4:30 - 5:30 pm Haiti: Recovery from Natural Catastrophes
5:30 - 6:00 pm Recommendations on Haiti ’s Recovery
For further information call organizers, Dr. Marilyn Sephocle at (202) 247 7404 or at (202) 806 6758;
or Ms. Trisha Raines, Office of Congresswoman Eddie Bernice Johnson at (202) 225-8885.

Haiti's Resurrection: Promoting Human Rights by Mark Schuller

Haiti's Resurrection: Promoting Human Rights by Mark Schuller

Mark Schuller reports from Port-au-Prince about the current state of housing and shelter, food, water and healthcare distribution. With coming rains, and consitently ignored Haitian leadership, Schuller makes recommendations on how to move forward.

Monday, April 5, 2010

Matthew 25 House and Sister Mary Finnick on The Today Show

Matthew 25 House and Sister Mary Finnick on The Today Show

Matthew 25 Guesthouse in Port-au-Prince's Delmas 33 neighborhood has become the home to hundreds of families since the Earthquake on January 12th. The Today Show met with community members as well as Sister Mary Finnick to follow-up on the still urgent needs.

Saturday, April 3, 2010

HAITI: Women Demand Role in Reconstruction

HAITI: Women Demand Role in Reconstruction, IRIN, April 1, 2010 Women's civil society groups were noticeable by their absence from the landmark Haiti donor conference on 31 March, which secured pledges of US$5.3 billion over the next two years to support the country’s post-quake recovery. Their lack of a presence at the meeting was indicative of a broader missing voice in Haiti’s long-term reconstruction prospects, gender activists argued. “Why are we not there right now, where are the women at this conference?” questioned Marie St. Cyr, a Haitian human rights advocate. “We still don’t have full participation and we certainly don’t have full inclusion. Haitian women are still being raped…they are supporting more than half of the households, and yet they are not being heard.” More....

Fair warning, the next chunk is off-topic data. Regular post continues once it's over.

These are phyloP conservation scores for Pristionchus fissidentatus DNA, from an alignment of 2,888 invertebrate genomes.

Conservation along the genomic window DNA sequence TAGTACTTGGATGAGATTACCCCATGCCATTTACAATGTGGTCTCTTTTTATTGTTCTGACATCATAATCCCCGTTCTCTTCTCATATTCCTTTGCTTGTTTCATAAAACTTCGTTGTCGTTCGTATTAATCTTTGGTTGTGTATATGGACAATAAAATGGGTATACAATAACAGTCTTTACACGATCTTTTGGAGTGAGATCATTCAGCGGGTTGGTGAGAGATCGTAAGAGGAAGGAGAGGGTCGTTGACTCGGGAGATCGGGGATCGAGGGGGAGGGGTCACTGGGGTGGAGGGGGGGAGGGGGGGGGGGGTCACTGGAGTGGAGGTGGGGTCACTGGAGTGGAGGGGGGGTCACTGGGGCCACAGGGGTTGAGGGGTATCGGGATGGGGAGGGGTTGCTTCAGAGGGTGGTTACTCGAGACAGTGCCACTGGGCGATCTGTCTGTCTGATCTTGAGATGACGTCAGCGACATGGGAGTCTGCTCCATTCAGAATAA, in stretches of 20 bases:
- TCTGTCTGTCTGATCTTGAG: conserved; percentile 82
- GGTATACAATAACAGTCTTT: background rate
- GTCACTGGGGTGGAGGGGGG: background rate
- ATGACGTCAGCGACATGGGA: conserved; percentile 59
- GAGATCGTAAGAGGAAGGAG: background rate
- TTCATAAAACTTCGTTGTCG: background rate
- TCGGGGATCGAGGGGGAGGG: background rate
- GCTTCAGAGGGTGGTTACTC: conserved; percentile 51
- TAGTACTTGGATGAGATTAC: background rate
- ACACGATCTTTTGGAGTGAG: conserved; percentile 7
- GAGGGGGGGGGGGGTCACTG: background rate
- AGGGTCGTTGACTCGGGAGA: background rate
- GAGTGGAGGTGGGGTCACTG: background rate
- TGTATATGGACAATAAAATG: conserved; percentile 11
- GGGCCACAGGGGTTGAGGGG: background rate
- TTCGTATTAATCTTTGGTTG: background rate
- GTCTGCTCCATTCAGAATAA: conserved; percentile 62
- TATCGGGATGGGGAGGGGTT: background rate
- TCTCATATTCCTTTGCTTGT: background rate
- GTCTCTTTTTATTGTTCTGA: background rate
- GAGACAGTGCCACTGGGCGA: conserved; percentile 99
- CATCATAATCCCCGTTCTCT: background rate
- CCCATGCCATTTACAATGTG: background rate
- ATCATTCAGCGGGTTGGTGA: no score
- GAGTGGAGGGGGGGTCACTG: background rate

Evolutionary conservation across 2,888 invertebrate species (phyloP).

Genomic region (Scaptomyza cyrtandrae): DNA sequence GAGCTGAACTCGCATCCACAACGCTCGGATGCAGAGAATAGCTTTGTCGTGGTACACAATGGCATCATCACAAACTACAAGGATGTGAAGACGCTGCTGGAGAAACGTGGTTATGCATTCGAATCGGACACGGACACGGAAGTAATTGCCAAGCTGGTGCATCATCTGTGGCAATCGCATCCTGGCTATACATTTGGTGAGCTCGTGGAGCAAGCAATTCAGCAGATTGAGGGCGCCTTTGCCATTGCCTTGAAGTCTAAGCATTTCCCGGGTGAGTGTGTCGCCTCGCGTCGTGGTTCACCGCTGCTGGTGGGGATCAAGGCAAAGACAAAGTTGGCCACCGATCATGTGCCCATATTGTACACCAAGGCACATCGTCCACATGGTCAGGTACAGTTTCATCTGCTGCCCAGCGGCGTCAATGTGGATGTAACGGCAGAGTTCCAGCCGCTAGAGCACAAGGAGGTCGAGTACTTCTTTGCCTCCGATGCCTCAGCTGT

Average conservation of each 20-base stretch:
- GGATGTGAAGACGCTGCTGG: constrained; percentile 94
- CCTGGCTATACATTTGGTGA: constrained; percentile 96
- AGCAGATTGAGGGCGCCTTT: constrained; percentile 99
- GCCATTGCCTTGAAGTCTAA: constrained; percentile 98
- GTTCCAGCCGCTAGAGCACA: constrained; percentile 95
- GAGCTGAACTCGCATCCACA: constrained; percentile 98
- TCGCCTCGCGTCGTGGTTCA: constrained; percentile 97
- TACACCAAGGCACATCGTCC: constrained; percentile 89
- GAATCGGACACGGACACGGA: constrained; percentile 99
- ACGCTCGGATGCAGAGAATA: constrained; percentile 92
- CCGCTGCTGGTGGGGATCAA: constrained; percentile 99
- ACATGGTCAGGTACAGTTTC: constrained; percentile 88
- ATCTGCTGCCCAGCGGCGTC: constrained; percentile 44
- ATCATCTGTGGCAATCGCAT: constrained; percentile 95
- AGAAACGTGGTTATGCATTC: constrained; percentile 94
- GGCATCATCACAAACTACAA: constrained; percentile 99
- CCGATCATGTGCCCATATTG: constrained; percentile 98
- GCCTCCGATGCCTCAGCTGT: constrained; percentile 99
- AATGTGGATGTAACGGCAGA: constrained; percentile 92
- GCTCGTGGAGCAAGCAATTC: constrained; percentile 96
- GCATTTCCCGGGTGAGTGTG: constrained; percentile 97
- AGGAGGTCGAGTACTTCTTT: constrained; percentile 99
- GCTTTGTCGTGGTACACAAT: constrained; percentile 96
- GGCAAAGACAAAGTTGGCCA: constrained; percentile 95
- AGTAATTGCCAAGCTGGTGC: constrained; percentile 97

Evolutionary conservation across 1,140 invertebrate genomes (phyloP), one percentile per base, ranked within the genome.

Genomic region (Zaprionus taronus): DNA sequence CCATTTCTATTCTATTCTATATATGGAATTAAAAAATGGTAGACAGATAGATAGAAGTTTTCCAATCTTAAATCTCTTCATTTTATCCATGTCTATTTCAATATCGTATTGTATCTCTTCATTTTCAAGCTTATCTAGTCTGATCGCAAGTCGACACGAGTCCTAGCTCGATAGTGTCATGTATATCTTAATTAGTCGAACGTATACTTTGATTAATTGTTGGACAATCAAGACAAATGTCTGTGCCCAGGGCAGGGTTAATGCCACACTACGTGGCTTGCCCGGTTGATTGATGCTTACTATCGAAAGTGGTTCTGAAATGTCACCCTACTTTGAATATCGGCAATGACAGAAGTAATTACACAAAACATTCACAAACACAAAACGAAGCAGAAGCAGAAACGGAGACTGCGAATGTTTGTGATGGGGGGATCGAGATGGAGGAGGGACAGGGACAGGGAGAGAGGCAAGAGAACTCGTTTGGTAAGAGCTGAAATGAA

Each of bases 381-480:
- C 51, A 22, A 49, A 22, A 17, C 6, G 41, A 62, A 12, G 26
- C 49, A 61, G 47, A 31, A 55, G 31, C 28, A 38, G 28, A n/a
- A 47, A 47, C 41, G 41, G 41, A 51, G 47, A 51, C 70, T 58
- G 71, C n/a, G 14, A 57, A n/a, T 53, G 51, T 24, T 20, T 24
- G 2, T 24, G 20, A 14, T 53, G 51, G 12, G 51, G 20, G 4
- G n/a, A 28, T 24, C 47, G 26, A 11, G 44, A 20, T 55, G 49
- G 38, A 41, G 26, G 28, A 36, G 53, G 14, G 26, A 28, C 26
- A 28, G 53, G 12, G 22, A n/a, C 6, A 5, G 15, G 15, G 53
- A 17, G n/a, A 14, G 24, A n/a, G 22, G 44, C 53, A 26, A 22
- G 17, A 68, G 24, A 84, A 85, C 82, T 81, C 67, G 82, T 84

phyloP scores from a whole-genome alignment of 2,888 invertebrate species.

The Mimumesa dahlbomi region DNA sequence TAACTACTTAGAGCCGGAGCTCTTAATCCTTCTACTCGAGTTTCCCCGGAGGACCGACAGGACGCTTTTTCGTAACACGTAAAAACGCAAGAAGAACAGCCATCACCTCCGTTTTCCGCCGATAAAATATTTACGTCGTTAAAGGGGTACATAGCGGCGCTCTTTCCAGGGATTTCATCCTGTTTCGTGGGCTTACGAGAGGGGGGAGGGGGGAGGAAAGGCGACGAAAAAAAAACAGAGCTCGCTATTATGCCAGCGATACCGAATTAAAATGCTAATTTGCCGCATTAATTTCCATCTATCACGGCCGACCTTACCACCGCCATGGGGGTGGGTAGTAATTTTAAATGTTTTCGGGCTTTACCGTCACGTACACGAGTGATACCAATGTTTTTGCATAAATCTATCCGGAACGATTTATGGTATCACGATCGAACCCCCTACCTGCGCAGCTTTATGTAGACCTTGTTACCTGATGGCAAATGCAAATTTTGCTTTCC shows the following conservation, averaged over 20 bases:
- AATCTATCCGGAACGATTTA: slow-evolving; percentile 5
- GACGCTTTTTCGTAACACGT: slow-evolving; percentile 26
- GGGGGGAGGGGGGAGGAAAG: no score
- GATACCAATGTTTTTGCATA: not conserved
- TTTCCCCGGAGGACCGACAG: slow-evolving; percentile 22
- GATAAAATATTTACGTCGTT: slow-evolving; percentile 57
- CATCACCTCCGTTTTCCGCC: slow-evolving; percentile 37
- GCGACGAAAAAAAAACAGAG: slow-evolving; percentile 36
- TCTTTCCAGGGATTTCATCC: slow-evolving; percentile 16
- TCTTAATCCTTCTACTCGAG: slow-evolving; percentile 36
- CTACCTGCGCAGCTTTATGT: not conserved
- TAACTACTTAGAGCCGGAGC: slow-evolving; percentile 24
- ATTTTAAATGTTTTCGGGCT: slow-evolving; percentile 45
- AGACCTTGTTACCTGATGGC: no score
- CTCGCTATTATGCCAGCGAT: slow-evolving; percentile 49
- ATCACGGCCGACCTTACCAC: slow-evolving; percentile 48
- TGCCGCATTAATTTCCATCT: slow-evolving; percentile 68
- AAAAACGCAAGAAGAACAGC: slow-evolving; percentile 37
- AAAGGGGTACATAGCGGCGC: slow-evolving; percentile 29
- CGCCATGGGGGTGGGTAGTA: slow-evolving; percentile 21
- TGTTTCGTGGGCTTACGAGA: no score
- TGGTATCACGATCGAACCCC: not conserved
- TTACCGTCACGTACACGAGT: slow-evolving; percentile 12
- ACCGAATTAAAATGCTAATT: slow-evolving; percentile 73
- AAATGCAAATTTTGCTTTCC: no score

The Upcoming Donors' Conference for Haiti

The Upcoming Donors' Conference for Haiti, Tectonic Shifts? by Mark Schuller, Counterpunch, March 26-28, 2010 This week former Presidents Clinton and Bush are in Haiti, trying to drum up support for Haiti’s reconstruction and setting the stage for the upcoming donor conference at the U.N. on March 31. There is no shortage of needs, and even plans to address them. Yet the process has as yet to be transparent. More...

Trauma and Solidarity in the New Haiti

Trauma and Solidarity in the New Haiti, by Mark Schuller, NACLA Report on the Americas, March/April 2010 I arrived in Christ-Roi, a mixed-income neighborhood in Port-au-Prince, on January 20 as part of a 13-person medical team organized by and for a local clinic, Hospice St. Joseph. Eight days had passed since the devastating earthquake. We arrived on one of the first civilian aid flights that the U.S. military, having seized the airport three days after the quake, allowed into the country.

The military’s emphasis on using the airport to deploy troops to organize logistics—at the expense of delivering humanitarian aid, at least in the early days of the crisis—caused serious delays in providing desperately needed help. But the airport was not the only source of delays. The land route for delivering aid was closed off when the occupying United Nations forces closed the border with the Dominican Republic to prevent a flood of refugees. The only other viable option was by sea, but the earthquake destroyed the capital’s port, where most of the country’s goods arrive. Making matters worse, the quake damaged already bad roads connecting functioning ports in Saint-Marc and Cap-Haïtien. More...

Friday, April 2, 2010

/CORRECTION*/HAITI: Donors Pledge 10 Billion Dollars in Aid